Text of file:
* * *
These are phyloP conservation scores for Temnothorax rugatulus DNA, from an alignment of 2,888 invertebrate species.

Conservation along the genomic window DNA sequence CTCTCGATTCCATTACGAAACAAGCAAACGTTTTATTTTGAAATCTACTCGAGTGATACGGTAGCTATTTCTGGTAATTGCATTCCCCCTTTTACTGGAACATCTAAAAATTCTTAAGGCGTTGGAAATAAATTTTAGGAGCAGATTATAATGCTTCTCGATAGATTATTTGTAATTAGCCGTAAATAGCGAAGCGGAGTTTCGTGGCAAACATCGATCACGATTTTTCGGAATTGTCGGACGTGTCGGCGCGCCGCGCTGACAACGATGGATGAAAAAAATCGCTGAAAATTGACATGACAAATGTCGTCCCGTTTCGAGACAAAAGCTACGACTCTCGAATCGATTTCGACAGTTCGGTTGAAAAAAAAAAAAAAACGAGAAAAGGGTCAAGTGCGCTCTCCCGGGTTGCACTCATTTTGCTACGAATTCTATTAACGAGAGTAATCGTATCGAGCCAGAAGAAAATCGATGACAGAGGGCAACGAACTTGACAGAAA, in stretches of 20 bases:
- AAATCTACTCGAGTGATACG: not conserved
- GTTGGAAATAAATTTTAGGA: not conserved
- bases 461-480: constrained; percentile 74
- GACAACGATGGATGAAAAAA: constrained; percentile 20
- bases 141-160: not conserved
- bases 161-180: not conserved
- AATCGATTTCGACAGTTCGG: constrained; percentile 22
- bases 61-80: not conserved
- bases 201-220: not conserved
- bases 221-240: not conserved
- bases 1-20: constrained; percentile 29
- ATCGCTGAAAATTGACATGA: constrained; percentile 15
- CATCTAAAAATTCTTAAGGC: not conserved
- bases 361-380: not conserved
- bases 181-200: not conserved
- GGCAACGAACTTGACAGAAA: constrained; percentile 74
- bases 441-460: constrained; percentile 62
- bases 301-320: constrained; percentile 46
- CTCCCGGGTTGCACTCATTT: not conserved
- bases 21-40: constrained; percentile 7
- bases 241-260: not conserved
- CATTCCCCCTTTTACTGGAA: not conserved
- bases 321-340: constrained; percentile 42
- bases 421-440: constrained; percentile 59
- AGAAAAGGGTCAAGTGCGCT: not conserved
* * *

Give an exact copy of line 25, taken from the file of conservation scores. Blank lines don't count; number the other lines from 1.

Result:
- bases 321-340: constrained; percentile 42